Thanks for visiting my vintage Hamilton watch blog. I like to restore US-made Hamilton wrist watches back to their original glory and share my experiences with other enthusiasts. Use the "Search" space below if you know what model you're looking for. Feel free to leave polite comments or questions in the spaces provided. Also check out my "watches for sale" on my Etsy site - the link is on the right, just below.

Monday, March 3, 2014

1966 Dateline S-575

The term "complications" is used in watches and clocks to describe things a time piece does other than just tell time.  For example, an alarm is a complication.  A stop watch (chronograph) is a complication.  Probably the most common complication is a date indicator, or calendar complication.  Oddly enough, only Swiss-made Hamiltons offered this feature and it was introduced in 1954… maybe earlier if you consider the Hamilton Illinois models.

Believe it or not, I've never tackled a calendar watch before.  I've probably restored over 400 watches but never a calendar watch… until now.

My first calendar watch was a 1966 Dateline S-575.  It was produced through 1969.

The Dateline S-575 is a manual winding watch.  It came in a stainless steel case.  Behind the dial is a Hamilton 674 movement - which was made my ETA.  It has luminous dots at the hour markers as well as lume on the baton-style hands.

I have to admit, I have taken the dial off of a couple of loose calendar movements, just to see what was underneath.  I think the term "complication" is a good description for it.  When it comes to a calendar model, there are just as many parts on the front of the main plate as there are on the back - or it sure feels that way.  Plus, most of them are very small and easily lost - so it's a bit intimidating to take one apart.

But - no guts, no glory - so I snagged a Dateline S-575 when I saw one for sale.  They don't come up very often.  As received it was in pretty nice shape, to be honest.  But all used watches need to be serviced before they're put back in circulation.

The back of the watch is solid stainless - so this watch opens through the crystal.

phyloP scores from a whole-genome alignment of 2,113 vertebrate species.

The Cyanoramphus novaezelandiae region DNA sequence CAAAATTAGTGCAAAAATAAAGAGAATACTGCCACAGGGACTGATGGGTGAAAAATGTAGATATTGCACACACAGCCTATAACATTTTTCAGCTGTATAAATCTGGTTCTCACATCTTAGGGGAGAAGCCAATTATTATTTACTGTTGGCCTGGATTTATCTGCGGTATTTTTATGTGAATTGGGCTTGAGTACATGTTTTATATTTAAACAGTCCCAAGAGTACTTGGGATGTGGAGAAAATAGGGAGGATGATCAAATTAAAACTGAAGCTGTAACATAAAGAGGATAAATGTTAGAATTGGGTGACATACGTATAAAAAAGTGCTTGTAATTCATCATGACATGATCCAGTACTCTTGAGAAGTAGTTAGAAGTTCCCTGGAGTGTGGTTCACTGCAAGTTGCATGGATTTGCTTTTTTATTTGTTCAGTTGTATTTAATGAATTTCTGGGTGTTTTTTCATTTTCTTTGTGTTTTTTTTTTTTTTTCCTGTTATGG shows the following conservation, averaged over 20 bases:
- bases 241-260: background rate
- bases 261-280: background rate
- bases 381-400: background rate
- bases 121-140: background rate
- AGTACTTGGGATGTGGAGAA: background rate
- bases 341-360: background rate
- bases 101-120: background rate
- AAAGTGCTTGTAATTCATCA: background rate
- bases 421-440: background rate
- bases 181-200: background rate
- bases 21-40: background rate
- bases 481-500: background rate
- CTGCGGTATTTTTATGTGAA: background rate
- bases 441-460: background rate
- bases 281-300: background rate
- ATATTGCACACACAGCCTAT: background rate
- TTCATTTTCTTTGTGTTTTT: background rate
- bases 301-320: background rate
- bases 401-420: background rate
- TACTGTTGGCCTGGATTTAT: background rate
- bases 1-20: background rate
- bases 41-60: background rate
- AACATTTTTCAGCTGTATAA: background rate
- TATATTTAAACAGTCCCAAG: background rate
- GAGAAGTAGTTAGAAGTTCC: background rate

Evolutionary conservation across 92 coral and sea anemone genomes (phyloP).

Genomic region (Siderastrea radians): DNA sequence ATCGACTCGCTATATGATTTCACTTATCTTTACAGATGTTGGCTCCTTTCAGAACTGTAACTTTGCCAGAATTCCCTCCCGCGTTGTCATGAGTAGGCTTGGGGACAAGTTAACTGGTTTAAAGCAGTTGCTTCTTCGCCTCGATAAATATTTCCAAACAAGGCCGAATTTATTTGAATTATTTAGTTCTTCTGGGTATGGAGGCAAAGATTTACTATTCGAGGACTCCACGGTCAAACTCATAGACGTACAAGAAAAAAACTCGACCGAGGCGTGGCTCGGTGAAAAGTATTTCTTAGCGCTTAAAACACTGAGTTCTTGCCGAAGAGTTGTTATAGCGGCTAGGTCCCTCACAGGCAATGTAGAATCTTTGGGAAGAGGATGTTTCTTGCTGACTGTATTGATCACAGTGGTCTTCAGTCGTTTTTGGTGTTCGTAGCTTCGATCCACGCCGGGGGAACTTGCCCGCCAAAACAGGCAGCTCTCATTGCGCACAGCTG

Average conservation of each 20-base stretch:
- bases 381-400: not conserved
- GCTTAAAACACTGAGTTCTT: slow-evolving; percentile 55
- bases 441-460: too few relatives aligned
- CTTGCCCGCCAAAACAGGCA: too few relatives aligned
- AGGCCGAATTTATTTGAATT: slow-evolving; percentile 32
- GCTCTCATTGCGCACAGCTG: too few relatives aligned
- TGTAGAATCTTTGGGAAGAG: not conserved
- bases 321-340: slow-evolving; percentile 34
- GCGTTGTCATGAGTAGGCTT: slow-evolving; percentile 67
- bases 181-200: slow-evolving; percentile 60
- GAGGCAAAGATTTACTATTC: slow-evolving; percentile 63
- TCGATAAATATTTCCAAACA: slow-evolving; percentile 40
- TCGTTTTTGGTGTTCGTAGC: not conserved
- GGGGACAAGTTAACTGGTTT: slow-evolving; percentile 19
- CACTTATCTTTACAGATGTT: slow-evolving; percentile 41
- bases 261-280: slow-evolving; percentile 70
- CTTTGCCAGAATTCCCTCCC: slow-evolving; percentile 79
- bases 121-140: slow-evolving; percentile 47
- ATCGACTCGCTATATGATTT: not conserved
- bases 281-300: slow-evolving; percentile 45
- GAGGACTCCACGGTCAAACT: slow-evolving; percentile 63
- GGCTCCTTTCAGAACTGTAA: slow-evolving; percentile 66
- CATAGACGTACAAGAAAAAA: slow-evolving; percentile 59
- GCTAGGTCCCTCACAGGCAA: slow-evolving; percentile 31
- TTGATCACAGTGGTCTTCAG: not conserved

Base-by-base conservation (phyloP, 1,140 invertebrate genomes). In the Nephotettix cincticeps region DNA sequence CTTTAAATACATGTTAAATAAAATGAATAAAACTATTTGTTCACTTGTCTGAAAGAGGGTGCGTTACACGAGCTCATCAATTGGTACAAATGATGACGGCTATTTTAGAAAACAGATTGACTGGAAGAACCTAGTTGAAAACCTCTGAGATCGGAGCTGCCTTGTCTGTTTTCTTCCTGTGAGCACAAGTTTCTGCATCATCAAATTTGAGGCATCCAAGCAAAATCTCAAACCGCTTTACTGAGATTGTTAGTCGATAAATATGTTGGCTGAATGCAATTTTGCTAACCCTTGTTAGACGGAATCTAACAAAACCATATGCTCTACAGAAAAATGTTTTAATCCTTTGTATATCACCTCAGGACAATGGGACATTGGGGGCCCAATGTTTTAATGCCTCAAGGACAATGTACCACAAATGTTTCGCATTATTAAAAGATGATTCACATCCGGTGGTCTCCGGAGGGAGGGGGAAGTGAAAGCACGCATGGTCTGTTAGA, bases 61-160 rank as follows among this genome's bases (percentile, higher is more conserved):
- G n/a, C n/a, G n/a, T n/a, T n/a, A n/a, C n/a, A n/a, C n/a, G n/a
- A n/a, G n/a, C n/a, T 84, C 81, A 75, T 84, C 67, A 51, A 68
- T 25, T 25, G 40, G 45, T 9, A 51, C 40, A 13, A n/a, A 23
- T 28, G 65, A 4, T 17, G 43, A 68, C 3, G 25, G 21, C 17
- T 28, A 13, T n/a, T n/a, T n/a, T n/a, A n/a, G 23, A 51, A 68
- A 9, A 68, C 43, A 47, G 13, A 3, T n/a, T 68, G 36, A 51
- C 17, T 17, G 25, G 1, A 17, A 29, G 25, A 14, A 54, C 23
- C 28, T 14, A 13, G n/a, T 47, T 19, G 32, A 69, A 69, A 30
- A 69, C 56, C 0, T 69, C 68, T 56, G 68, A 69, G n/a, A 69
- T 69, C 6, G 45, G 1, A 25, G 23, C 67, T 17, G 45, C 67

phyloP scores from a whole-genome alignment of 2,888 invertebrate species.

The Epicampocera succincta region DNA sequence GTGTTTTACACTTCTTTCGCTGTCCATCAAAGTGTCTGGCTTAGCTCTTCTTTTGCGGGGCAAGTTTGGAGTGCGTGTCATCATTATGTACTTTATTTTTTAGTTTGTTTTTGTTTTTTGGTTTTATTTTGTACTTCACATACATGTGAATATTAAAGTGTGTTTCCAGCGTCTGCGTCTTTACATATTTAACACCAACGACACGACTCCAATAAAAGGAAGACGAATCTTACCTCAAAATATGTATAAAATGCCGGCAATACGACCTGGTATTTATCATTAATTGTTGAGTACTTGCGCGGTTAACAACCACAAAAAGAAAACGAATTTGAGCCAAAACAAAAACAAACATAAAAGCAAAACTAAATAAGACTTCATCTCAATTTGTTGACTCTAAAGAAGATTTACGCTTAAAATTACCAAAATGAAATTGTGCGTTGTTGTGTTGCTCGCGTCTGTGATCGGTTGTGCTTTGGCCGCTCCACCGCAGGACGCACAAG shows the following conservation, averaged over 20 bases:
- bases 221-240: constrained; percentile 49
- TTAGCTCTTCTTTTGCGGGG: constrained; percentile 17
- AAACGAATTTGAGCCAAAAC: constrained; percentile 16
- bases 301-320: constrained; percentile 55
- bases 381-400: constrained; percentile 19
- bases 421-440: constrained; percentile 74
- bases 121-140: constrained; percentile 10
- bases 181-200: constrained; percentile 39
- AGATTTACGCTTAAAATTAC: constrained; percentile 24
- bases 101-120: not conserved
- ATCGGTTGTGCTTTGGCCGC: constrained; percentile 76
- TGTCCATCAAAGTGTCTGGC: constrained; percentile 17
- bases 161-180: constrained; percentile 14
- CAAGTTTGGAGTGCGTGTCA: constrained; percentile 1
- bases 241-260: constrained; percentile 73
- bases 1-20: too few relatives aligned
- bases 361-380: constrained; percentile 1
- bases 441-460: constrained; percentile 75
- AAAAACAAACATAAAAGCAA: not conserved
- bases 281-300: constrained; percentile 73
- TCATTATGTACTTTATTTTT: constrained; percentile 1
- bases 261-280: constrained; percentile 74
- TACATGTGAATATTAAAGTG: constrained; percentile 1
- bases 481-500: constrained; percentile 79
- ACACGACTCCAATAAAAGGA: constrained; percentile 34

The stem is a two-piece design with a female portion in the movement and the male portion in the crown.  To get the movement out you have to first remove the crystal, then align the stem so the movement can pivot out and once it gets to about 45 degrees it will pop right out (so don't drop it).

Here you can see the prong-shaped female portion of the stem sticking out on the below right.  From the back it looks like most other ETA sweep second hand movements.

The dial-side is another story though.  Here, you can see the mechanisms that index the date wheel.

First off is the hour wheel in the center of the movement.  The hour wheel holds the hour hand.  It's driven by the minute wheel to the right.  On this watch, the hour wheel also drives the wheel that will move the date wheel.  That mechanism is on the left side.

Now I've removed the cover plate on the left that covers a spring-loaded index lever.  It makes sure the date wheel aligns up squarely in the date window of the dial.  You can see the teeth in the date wheel and the index lever centers the gap between the teeth.  You can see it next to the upside-down 19.

Now the cover of the minute wheel and setting wheel on the right has been removed, along with the wheels underneath it.

Now the date wheel can come off.

This is where it gets a little tricky.  The brass-colored wheel is spring loaded.  It has a single tooth that rotates once in 24 hours and the tooth moves the date wheel.  Removing springs can be a pain, as they have a tendency to disappear into thin air.  The spring is under the wheel so getting the wheel off while not losing the spring is mostly luck - I think.  You wouldn't want to try this over carpet - that's for sure.

Lastly I'll remove the cannon pinion in the center - that's what the minute hand attaches to.  Now the front is effectively clear of parts.

Now back to familiar territory - the parts on the back come off just like any other mechanical watch.  In this shot I've already removed the mainspring arbor screw so I can take the ratchet wheel off.

And here are all the parts, ready to go into the cleaner - except the date wheel that is.  I'll leave that alone.

All the parts get cleaned, dried and then reassembled with proper lubricants in the all the right places.  The now running movement goes onto the timer.  Since this watch has a moveable hairspring stud, I can adjust the beat error as easily as the beat rate so I was able to dial it in really nicely.  You can see the beat error collapse as the two lines got closer together.

Everything then goes back onto the front in the reverse order I took it all off.  And best of all, I didn't have any parts left over!

Ordinarily the hands just go on at 12:00 so they are aligned with each other.  But on this watch I needed to set the time until the date changed - then put the hands on at 12:00 so I knew the date would change at midnight.  Then the crystal goes back on.

And here's the finished product - with a fresh crystal to complete the restoration.  This is a sharp looking watch and since it's my first calendar watch it's earned a special place in my heart and my collection.

No comments:

Post a Comment